WWII – not the History Channel version

For a long time, watching the History Channel representing WWII as being all about the war in the Pacific and the Normandy invasion, I had the impression that all American historians are either idiots or liars, who for some reason ignore the largest part of the war. And yet, there were individual battles on the Soviet front, larger, in terms of troops and equipment involved, than the entire war in the Pacific and Normandy invasion combined.

Happy to see I was wrong – one of my favorite history podcasters, Dan Carlin, has a 4-part podcast, that I can’t recommend highly enough. If you’re into military history, listen: Part 1, Part 2, Part 3, Part 4. And in the show notes Dan has references to dozens of history books that present the true scale of that war. So, they do exist.

It seems that while the view on the scale of operations, and on who bore the main burden of that war, during and immediately after the war was fairly unbiased, during the Cold War there was a definite tendency to downplay the role of the Soviet Union in achieving the victory.

Not surprisingly, on the Soviet side there was a similar tendency to downplay the role of England,  and the U.S., both in active fighting and in support of Soviet war effort with equipment and supplies.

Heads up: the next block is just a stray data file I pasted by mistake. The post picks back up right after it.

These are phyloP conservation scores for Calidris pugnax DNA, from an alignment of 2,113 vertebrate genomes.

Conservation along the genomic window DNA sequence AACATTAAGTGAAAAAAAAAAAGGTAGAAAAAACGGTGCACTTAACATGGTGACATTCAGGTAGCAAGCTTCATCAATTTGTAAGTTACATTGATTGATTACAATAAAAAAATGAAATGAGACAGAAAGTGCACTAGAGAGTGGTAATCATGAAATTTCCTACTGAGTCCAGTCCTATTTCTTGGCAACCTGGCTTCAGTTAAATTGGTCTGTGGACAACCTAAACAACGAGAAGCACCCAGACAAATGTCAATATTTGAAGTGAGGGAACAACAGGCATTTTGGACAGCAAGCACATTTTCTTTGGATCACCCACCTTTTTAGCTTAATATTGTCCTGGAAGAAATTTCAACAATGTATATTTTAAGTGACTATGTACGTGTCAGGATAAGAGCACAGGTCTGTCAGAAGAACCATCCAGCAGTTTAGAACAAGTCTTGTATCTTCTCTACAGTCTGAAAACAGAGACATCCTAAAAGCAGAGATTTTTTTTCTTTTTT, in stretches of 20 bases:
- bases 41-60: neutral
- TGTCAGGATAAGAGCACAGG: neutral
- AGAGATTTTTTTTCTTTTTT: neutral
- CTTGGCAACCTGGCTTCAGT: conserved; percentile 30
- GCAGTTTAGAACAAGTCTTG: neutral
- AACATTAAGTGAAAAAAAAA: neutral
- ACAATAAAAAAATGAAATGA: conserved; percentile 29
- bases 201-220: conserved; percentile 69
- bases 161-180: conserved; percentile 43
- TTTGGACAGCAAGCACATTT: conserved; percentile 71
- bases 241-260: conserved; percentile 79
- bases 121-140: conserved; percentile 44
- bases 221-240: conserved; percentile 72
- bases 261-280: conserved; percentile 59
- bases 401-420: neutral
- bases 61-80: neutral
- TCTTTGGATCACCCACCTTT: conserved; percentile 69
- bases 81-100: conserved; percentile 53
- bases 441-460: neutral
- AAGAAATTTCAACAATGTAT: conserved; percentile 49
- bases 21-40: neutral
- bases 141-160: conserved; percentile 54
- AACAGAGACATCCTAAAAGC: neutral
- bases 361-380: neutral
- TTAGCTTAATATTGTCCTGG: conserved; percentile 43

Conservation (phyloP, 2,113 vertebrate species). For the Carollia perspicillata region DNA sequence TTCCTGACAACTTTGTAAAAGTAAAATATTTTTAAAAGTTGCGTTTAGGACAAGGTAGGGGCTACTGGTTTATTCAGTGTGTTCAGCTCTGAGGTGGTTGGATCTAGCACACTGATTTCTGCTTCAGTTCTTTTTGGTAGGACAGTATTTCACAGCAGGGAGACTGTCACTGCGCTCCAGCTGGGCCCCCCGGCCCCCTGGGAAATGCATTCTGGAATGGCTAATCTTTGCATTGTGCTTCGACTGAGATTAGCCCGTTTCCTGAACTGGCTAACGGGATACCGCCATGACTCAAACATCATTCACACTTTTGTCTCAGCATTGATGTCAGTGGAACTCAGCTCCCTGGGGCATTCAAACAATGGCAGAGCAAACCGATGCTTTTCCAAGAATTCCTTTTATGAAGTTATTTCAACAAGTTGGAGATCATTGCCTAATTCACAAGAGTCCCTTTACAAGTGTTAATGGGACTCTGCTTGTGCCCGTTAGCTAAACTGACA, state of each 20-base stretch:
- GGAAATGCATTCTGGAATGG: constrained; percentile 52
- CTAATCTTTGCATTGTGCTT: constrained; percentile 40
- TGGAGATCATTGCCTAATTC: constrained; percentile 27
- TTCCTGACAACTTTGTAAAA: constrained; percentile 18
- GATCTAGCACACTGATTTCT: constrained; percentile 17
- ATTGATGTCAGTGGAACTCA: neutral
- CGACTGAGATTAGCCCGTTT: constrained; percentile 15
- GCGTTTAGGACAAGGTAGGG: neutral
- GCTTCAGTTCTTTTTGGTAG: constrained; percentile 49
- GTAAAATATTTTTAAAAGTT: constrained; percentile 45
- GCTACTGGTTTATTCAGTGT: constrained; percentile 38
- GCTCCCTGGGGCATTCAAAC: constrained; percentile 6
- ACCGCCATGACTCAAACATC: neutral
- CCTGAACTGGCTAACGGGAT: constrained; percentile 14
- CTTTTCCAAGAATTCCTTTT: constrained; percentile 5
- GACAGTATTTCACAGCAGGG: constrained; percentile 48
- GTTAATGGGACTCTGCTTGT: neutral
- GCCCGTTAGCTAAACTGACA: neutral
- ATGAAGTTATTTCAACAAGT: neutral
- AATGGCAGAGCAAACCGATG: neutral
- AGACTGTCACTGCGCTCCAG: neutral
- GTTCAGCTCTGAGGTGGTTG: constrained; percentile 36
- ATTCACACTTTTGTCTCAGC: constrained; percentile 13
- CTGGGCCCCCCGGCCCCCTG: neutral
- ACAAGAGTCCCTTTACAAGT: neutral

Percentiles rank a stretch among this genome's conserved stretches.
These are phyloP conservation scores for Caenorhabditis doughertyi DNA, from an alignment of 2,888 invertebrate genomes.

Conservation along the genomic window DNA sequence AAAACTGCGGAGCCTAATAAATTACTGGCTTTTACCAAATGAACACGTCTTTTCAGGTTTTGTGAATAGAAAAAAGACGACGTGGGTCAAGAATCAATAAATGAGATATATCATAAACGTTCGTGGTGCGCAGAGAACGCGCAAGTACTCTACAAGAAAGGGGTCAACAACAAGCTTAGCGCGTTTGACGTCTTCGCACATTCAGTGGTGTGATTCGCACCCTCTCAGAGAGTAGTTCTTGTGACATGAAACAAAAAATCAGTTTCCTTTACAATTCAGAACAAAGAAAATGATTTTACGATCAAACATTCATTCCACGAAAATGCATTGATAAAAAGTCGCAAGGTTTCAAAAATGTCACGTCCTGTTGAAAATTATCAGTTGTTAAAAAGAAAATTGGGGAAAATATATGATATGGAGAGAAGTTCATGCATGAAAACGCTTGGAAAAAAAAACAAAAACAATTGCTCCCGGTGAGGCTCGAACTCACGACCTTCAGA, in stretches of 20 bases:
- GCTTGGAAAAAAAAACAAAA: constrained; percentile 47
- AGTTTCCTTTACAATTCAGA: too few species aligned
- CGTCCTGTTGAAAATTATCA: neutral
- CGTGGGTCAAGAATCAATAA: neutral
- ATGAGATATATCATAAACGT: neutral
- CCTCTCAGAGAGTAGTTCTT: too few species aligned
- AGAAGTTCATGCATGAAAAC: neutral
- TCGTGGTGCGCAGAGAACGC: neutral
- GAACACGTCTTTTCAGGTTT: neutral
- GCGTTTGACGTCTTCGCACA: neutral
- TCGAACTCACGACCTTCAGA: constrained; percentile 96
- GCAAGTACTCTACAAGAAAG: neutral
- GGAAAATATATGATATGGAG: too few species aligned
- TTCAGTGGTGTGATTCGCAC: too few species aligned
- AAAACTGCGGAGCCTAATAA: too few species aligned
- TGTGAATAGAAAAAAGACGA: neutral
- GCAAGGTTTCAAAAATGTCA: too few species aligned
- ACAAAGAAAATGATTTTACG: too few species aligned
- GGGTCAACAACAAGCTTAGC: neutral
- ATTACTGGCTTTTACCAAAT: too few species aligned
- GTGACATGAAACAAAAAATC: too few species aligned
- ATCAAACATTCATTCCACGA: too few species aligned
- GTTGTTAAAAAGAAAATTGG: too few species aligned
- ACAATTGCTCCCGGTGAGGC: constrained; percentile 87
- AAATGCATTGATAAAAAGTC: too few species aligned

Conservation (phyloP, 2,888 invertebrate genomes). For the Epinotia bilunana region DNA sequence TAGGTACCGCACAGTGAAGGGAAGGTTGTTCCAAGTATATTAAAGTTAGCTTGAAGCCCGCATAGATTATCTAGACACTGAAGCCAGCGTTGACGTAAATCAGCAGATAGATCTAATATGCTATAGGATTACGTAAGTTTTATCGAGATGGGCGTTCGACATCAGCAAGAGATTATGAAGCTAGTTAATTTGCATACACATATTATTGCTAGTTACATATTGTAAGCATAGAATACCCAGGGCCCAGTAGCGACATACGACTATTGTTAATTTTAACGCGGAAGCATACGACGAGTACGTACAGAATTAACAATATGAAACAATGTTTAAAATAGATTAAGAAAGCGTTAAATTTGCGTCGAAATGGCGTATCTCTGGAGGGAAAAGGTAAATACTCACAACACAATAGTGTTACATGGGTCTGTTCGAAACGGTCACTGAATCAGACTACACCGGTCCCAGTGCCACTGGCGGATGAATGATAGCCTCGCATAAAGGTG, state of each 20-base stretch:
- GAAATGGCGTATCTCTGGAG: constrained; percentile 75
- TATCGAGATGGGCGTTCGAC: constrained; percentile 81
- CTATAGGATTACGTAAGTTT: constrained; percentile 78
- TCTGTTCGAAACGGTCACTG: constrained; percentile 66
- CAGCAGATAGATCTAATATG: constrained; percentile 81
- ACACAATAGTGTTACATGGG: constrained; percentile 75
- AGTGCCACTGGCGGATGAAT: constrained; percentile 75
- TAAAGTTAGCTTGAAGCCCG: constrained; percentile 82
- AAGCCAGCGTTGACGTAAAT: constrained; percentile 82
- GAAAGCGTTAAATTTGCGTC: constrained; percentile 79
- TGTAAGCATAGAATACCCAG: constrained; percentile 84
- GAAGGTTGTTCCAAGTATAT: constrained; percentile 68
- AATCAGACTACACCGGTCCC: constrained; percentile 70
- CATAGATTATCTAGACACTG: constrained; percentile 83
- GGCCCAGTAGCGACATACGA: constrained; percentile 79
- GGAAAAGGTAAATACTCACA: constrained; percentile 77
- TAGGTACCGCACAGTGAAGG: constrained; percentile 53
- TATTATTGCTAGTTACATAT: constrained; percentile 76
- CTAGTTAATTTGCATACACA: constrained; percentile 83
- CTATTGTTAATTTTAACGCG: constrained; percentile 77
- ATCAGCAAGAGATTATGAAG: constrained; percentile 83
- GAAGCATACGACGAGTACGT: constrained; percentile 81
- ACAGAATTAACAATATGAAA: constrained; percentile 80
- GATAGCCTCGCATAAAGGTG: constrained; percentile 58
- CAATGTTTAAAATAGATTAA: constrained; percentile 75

Why do the same stereotypes continue on TV, almost two decades after the end of Cold War? You tell me.

Published in: on February 19, 2010 at 4:00 am  Comments (5)  

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5 CommentsLeave a comment

  1. I said practically same thing here, in my comment.

    Apologies for getting too emotional in that thread…sometimes my patience runs thin.

  2. See also.

    • Yeah, I know. Ingrained stereotypes die hard, and one has to be willing to learn new things, even if it means getting their world view shattered. Those of us who grew up listening to Communist propaganda in every aspect of our lives, and despite that saw the truth and became anti-communist of any flavor – conservative, republican, libertarian, have gone through that world-shattering at least once, and know that it doesn’t kill, whereas staying stupid sometimes does.

      • I guess I should learn new things, too, like making a shift in my understanding of WWII losses as inflicted on the Chinese instead on Soviets.

      • Yes, in the great battle of Sta-Lin-Grad under command of comrades Chui-Kov and Zhu-Kov

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